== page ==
|Syntactic Confectionery Delight|
I can only endorse to that. What I think is pretty interesting is that Athanasius emphasizes the usage of idioms. The python fans always emphasize the usage of the "one-and-only-correct-idiom". I have to admit that I think that the allways stated TIMTOWTDI in Perl is a simple fact but not a perfect advice to get a good programmer in Perl.
Start to study code on CPAN where you know that's newer code and it's well rated. You will soon get a feeling for readable code. And you will find repetitions of hopefully good idioms.
I underrated map and grep for a long time. Look at their power.
My last advice: I would have been happy having a good perl programmer as a mentor. I never had the oportunity. Why do I advice this: You need someone experienced who tell you what you have to think about programming for the long term. You have to comprise aspects you don't even know about when starting programming. (That's true not only for Perl.) Don't bother for throw away scripts, but over the time your own code starts to be a bundle of idioms or C&P templates. If you did it wrong you transport wrong approaches all over. Best example for that. You find many Perl documentation where the instantiation is done like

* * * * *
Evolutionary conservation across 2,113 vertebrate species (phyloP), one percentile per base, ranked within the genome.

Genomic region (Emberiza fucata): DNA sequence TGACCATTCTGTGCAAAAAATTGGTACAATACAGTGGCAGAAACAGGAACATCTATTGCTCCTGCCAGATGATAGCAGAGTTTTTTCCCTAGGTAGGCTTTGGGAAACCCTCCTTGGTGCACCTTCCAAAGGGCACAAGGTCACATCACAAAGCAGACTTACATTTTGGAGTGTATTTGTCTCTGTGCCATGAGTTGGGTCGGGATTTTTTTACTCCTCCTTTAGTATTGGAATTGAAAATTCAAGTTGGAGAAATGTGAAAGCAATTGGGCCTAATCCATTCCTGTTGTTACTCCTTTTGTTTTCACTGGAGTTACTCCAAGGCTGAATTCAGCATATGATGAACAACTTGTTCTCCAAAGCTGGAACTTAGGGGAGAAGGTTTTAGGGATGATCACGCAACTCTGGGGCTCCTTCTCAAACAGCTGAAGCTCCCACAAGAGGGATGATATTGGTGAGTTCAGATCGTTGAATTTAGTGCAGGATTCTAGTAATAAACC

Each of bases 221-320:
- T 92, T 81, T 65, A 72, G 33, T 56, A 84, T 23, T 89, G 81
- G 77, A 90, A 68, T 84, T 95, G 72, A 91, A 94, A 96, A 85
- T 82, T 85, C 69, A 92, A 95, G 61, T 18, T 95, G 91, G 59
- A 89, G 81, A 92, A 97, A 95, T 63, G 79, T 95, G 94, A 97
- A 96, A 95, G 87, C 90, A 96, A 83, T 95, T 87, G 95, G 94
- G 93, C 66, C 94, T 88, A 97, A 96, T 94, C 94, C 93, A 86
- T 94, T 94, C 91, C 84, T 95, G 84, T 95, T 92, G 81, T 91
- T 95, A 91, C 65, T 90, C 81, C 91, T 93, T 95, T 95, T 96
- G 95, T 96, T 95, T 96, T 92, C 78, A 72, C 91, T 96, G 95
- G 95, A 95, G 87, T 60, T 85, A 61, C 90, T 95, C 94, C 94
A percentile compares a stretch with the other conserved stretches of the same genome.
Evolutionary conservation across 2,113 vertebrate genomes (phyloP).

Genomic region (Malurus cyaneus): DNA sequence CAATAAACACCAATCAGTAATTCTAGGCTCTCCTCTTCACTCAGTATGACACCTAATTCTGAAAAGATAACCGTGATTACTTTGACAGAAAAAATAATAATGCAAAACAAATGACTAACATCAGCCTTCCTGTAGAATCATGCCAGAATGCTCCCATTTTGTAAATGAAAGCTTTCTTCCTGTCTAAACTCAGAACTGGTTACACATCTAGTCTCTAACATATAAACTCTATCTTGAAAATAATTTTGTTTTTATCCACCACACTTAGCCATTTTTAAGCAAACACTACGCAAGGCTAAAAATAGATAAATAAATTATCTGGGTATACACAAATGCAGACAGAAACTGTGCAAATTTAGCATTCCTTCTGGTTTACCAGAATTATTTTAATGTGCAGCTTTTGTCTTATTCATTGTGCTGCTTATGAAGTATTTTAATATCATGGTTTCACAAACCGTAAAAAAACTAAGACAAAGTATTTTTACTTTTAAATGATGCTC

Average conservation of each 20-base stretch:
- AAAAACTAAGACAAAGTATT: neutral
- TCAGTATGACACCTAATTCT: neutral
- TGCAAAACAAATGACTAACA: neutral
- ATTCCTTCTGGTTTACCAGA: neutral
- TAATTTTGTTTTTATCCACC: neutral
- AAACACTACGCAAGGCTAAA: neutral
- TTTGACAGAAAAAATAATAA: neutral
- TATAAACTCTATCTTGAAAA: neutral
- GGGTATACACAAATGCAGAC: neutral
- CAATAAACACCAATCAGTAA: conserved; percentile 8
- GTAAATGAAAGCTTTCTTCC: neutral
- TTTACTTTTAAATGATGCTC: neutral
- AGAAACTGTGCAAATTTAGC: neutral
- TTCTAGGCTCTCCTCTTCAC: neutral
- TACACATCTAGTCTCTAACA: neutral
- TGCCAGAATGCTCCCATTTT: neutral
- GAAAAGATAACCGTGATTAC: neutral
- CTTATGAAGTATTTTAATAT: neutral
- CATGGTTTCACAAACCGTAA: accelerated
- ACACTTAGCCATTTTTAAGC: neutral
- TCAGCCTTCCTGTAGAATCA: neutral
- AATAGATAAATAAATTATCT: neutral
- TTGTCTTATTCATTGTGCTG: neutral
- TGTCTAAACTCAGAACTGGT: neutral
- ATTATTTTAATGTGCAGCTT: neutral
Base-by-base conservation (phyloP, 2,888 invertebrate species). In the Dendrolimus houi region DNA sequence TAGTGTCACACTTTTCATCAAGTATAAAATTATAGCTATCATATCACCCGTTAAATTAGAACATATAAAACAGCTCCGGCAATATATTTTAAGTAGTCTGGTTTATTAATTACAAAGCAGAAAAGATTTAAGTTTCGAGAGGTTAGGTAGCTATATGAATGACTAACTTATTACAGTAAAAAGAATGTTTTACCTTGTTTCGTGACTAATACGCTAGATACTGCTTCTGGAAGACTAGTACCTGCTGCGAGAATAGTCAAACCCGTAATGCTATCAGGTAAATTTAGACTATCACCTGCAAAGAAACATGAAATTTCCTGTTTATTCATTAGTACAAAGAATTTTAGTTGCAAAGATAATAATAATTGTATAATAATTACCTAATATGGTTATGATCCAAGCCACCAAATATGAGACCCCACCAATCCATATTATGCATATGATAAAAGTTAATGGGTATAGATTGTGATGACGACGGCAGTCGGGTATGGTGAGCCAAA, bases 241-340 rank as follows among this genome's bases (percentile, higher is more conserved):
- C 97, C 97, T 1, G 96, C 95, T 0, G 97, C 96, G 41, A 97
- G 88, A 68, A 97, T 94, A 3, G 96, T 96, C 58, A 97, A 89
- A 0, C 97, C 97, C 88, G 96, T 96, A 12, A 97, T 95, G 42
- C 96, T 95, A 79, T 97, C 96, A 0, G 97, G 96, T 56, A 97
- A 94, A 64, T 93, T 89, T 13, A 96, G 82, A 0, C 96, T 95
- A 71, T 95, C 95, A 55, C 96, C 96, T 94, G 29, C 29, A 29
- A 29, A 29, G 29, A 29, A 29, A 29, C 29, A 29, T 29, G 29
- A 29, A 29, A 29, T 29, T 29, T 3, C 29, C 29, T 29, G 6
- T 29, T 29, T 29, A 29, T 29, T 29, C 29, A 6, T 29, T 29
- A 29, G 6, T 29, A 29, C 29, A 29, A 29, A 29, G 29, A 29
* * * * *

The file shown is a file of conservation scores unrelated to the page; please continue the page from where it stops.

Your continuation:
which is not 100% percent correct. When you look at newer questions here in the forum you can find exactly this "wrong" idiom in questions. Why: It's Copy & Paste. That's normal. So, take care that your own C&P templates are as good as possible.
When we are with books: Look at Higher-Order-Perl (http://hop.perl.plover.com/) which is meanwhile for free. I spent money for that years ago and NEVER regret it.